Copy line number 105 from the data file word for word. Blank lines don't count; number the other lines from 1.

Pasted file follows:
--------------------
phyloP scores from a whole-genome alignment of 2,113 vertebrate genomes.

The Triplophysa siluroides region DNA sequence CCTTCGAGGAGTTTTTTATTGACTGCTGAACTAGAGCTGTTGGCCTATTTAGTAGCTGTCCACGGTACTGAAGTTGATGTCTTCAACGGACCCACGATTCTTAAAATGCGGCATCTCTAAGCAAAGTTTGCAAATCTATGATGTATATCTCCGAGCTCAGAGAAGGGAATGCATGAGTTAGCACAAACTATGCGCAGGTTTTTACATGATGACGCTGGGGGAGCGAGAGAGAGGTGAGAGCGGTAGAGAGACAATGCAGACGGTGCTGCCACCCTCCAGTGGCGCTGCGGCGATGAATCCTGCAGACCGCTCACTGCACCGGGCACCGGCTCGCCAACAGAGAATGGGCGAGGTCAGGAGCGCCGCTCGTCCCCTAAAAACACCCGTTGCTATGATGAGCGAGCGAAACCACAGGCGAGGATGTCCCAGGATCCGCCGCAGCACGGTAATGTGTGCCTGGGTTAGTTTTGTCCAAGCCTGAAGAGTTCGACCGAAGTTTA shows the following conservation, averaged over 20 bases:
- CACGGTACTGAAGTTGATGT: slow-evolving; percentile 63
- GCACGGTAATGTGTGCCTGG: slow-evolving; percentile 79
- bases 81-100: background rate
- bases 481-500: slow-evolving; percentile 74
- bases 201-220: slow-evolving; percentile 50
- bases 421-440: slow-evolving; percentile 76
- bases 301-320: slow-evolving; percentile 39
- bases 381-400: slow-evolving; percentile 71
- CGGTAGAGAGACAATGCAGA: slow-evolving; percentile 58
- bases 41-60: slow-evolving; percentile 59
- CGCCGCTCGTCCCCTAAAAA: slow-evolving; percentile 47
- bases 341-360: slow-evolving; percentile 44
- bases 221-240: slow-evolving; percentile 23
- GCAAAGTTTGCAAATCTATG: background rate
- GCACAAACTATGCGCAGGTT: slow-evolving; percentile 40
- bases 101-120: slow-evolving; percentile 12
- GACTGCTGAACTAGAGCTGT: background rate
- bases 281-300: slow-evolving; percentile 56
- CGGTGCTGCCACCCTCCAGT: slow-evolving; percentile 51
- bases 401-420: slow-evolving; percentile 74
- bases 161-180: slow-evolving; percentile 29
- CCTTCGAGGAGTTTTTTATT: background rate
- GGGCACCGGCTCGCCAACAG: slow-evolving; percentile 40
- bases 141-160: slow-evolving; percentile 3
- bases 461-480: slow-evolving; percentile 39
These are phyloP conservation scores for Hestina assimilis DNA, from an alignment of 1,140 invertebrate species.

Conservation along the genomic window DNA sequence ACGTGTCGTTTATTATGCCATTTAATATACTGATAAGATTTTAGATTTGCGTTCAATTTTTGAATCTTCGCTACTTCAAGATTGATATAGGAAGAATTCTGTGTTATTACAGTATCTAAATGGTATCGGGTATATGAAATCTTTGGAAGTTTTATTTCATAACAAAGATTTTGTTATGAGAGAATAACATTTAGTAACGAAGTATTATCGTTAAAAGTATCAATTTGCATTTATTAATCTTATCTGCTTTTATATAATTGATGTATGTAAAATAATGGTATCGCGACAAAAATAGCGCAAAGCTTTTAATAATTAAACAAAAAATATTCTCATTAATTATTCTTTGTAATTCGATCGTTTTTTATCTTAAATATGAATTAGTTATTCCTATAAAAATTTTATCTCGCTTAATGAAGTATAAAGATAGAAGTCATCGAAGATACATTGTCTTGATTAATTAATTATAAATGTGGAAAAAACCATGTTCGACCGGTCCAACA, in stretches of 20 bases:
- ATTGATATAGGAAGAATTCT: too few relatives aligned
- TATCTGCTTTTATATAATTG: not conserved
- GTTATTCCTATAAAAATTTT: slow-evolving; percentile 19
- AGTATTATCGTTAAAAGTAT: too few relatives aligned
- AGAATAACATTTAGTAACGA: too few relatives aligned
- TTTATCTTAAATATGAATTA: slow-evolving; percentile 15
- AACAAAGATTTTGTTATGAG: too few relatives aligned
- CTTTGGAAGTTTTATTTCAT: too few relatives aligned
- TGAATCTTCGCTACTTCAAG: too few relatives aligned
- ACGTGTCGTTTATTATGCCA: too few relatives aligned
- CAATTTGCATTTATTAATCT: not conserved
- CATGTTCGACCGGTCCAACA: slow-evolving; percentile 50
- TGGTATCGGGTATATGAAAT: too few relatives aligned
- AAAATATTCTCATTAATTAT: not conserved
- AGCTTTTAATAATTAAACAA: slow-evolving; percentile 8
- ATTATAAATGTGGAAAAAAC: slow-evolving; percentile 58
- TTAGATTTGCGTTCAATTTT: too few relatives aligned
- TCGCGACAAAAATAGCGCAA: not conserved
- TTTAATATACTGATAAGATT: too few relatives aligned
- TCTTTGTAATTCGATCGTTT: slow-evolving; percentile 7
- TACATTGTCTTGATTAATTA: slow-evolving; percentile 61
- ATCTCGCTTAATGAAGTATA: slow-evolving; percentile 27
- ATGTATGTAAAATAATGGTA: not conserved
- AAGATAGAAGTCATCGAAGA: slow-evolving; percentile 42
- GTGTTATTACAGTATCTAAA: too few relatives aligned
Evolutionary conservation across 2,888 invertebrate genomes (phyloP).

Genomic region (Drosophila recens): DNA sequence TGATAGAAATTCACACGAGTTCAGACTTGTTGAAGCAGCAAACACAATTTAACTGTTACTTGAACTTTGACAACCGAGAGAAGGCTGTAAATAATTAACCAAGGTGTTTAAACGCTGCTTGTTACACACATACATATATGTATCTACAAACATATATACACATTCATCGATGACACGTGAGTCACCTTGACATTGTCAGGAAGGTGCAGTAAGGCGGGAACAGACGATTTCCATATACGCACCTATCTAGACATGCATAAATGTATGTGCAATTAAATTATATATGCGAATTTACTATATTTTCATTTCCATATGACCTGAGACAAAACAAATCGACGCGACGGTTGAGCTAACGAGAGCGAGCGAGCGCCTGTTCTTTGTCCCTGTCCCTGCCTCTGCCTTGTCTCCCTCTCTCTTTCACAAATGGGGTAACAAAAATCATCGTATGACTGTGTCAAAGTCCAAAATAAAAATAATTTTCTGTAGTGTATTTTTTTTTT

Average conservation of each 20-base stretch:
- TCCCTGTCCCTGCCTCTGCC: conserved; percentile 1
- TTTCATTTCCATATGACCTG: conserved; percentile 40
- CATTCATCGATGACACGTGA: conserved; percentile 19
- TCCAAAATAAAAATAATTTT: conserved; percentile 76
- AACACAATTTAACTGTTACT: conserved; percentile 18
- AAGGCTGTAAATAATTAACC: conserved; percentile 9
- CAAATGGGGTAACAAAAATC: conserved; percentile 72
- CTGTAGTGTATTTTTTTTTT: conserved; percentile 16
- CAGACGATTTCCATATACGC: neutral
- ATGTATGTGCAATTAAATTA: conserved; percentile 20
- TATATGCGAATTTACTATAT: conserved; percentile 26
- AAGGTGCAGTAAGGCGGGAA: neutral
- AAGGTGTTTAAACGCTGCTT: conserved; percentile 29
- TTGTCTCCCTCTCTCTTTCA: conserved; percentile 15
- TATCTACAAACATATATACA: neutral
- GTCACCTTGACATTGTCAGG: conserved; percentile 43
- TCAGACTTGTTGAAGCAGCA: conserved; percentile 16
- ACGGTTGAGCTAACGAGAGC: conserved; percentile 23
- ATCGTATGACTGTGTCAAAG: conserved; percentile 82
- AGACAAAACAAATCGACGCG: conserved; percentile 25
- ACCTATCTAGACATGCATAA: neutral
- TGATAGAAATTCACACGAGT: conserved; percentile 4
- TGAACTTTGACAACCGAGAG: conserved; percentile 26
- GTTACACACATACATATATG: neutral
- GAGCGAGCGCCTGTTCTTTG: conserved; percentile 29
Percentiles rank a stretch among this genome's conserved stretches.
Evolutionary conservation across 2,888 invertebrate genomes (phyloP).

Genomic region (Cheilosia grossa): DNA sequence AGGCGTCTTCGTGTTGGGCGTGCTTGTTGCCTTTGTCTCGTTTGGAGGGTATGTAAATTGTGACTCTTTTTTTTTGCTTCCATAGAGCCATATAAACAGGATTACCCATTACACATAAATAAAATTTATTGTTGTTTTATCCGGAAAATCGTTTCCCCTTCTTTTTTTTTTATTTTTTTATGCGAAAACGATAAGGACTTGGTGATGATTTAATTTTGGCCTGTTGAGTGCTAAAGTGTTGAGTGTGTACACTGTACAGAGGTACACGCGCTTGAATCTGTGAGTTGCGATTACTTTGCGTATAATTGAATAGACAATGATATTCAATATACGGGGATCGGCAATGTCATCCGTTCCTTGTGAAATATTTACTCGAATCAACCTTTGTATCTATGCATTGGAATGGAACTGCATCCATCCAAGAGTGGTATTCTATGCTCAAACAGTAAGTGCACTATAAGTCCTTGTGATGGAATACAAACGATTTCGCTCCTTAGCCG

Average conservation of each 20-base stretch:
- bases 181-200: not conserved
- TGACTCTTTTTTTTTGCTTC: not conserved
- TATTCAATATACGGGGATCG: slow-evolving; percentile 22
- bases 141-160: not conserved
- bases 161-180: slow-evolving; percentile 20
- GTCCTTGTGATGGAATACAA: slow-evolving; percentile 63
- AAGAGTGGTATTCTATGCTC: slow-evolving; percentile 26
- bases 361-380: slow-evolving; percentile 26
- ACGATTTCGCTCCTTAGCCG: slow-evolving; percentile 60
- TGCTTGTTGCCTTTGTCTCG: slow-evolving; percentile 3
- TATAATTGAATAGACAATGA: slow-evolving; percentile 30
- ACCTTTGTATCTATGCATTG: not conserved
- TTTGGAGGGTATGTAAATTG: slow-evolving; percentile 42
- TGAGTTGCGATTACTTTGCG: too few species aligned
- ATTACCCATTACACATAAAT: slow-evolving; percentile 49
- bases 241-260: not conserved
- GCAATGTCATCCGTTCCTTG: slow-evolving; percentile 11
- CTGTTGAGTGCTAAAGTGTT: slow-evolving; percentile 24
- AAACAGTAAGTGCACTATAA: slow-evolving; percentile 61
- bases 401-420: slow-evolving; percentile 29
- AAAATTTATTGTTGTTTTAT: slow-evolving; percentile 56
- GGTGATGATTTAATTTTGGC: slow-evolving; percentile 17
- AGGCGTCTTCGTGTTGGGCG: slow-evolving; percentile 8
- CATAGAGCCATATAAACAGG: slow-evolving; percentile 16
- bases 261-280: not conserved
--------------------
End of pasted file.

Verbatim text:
- AAACAGTAAGTGCACTATAA: slow-evolving; percentile 61